In 2013, QGCon was thrilled and humbled to be bringing you 30+ amazing speakers from across the games industry and academia.
Samantha Allen is a George W. Woodruff Fellow in the Department of Women’s, Gender and Sexuality Studies at Emory University. In 2013, she is also the John Money Fellow at the Kinsey Institute for Research in Sex, Gender and Reproduction. Samantha is writing a dissertation that uses Silvan Tomkins’ theory of affect to rethink sexual fetishism apart from Freudian theories of the drive. Samantha writes online about gender, sexuality and video games. You can find her work on The Border House, Jacobin, Kotaku, Thought Catalog and more.
Matt Boch is Creative Director at Harmonix Music Systems, guiding the direction of some of Harmonix’s premier titles. Matt began at Harmonix six years ago, with a Visual and Environmental Studies degree from Harvard University. From 2007-2010, he worked as a hardware designer, developing the look, feel and functionality of Rock Band’s iconic set of instruments. Matt then moved from the world of plastic guitars to the arena of game design when he began prototyping what would become Dance Central, utilizing his love for both music and dance. Today he’s directing Harmonix’s newest innovation in music gaming, Fantasia: Music Evolved, a collaboration with Disney to bring the classic film into the 21st century. In his spare time, Matt is the lead singer for the Main Drag, a VJ and video artist, and makes video game remixes through his music project, AniGif.
Hanna Brady is a game writer and an avid follower of the fantasy genre. She has written for TinyCo’s Tiny Castle and Spellstorm and for the indie game Alone in the Lights. She’s won two competitions run by gameful.org and writes about fantasy lit at www.hannabrady.com. In her spare time, she organizes and leads writer’s workshops at her local indie bookshop. After writing for her day job she likes to curl up with her computer and write some more. She also enjoys chocolate, kittens, fencing, and playing the harp, but not all at the same time.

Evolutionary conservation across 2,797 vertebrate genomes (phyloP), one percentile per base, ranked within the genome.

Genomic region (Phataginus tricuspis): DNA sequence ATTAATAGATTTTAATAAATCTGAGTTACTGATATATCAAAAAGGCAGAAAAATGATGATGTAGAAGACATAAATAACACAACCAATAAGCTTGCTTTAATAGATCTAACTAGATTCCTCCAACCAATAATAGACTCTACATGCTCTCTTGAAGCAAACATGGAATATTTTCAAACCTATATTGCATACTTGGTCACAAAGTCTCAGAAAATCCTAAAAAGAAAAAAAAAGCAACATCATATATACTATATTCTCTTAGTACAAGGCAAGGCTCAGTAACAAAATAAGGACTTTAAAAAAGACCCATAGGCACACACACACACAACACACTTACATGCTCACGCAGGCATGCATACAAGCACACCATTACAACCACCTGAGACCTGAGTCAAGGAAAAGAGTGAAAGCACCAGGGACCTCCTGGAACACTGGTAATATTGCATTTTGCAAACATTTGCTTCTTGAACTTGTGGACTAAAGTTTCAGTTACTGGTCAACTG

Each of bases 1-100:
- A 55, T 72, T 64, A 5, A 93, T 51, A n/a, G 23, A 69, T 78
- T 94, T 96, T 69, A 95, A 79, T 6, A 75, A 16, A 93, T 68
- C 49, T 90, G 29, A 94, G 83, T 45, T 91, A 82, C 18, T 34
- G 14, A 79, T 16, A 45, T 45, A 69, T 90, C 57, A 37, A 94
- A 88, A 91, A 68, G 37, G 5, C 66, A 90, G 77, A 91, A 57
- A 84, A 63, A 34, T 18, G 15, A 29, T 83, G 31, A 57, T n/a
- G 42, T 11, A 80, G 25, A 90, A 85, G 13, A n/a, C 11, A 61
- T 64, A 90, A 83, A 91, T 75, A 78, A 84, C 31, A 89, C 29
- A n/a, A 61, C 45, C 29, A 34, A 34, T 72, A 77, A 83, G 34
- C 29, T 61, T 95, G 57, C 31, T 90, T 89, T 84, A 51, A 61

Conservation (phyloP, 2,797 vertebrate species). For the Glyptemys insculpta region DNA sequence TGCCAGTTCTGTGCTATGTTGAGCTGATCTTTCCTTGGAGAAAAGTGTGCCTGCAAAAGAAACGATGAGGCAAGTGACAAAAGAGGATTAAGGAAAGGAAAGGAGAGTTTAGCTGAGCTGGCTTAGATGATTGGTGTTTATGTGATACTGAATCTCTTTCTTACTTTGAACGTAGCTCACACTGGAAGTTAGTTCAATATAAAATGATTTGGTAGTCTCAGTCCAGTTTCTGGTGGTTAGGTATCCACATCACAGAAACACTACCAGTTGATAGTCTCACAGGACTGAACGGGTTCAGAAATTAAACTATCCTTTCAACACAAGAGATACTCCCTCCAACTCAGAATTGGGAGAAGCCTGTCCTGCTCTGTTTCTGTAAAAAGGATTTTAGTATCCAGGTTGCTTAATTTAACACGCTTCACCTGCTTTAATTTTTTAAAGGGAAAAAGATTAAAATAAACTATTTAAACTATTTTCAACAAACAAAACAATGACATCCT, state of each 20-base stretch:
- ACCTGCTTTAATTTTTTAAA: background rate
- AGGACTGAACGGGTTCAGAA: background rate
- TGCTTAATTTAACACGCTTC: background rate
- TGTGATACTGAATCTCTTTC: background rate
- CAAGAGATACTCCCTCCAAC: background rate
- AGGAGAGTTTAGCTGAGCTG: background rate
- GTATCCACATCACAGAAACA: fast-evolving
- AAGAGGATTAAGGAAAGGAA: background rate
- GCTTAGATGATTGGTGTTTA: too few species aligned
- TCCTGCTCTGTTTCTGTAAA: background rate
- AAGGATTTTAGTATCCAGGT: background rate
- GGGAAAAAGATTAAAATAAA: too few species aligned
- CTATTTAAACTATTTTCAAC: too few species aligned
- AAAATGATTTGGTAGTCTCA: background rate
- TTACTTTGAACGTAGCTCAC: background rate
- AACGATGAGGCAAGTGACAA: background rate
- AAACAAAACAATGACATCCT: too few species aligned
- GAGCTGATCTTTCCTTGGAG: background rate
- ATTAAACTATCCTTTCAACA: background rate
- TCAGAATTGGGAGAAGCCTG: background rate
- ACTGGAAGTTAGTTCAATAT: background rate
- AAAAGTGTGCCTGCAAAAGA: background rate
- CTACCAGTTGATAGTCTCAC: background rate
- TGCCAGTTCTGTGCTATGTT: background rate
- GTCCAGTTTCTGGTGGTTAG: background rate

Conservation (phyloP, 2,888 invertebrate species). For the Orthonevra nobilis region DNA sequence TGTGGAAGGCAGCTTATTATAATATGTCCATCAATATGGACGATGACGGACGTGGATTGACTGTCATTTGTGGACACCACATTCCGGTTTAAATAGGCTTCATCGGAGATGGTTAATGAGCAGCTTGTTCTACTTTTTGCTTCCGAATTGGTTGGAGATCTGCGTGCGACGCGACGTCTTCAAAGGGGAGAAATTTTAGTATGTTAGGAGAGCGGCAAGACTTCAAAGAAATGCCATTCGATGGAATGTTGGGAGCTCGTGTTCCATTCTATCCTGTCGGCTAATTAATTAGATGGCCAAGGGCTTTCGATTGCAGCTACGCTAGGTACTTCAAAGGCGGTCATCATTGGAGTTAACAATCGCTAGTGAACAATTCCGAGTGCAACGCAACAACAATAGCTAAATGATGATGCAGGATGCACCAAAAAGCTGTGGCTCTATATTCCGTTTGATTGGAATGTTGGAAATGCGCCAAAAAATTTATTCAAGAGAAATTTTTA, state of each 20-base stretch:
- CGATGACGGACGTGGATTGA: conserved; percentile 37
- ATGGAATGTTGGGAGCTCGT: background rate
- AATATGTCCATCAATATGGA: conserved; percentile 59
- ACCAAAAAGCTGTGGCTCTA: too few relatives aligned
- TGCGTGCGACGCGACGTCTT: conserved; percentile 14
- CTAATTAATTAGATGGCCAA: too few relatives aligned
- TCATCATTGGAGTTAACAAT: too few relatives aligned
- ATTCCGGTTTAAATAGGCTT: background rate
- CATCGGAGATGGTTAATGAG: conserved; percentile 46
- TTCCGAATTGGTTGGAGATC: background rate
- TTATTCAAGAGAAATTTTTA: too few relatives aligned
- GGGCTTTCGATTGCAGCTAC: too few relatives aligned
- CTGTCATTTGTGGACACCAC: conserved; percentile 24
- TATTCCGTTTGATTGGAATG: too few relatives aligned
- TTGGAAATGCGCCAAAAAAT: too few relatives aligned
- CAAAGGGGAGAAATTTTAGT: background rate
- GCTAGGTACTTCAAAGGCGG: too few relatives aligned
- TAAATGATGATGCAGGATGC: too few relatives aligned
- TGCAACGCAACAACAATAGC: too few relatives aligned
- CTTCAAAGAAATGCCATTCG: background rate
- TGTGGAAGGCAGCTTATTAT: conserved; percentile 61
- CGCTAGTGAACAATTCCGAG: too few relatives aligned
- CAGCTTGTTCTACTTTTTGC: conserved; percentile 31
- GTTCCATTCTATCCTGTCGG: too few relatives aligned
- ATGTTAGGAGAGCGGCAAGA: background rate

Derek A. Burrill is an Associate Professor in the Media and Cultural Studies Department at the University of California, Riverside. Professor Burrill’s research focuses on new media, film, culture and performance — in particular, videogames and their relation to theories of the body and masculinity. His first book, Die Tryin’: Videogames, Masculinity and Culture, is the first book on gaming to focus on masculinity. His work has also appeared in several anthologies and in the journals Modern Drama, Social Semiotics, Text Technology and Television and New Media.
Matt Conn is the Founder and Creative Director of GaymerX: the world’s first gaming conference with a focus on LGBTQ geek culture. Previously a founding member at BandPage, Matt believes that there is a better world that we can create for LGBT geeks and their allies and hopes to help bring that vision to reality. Matt’s experience in being a part of founding multiple companies in the startup world has helped him understand how to get things done in a way that is creative, impactful, and disruptive.
Mohini Dutta’s love for adventure and stories started while growing up on cargo ships with her family, while sailing around the world. She left a career in the advertising world of Mumbai to come to New York City to attend Parsons’s MFA Design and Technology program where she discovered game design. Lately she has been satisfying her penchant for storytelling and adventure by working at Antidote Games, where she is Co-Founder, resident explorer and Narrative Strategist.
Aubrey Gabel is a Graduate Student in the French Department at UC Berkeley. She specializes in 20th century French literature, with an emphasis on formal innovation, gender studies and translation.
Jesper Juul is associate professor at the Royal Danish Academy of Fine Arts – The School of Design. He has been working with video game theory since the early 1990s at the IT University of Copenhagen, Singapore-MIT GAMBIT Game Lab and at the NYU Game Center. His previous books are Half-Real and A Casual Revolution. He recently published The Art of Failure, a book that combines personal confessions about failure with philosophy, game design analysis, psychology and fiction theory.
Deirdra “Squinky” Kiai released their first videogame at age sixteen (for which they still occasionally get fan mail to this day) and have since used their interactive storytelling skills to touch on such subject matter as feminism, race, gender, coming of age, and social awkwardness After previous stints in the game industry as a programmer, writer, and designer, Squinky is now pursuing an MFA in Digital Arts and New Media at UC Santa Cruz.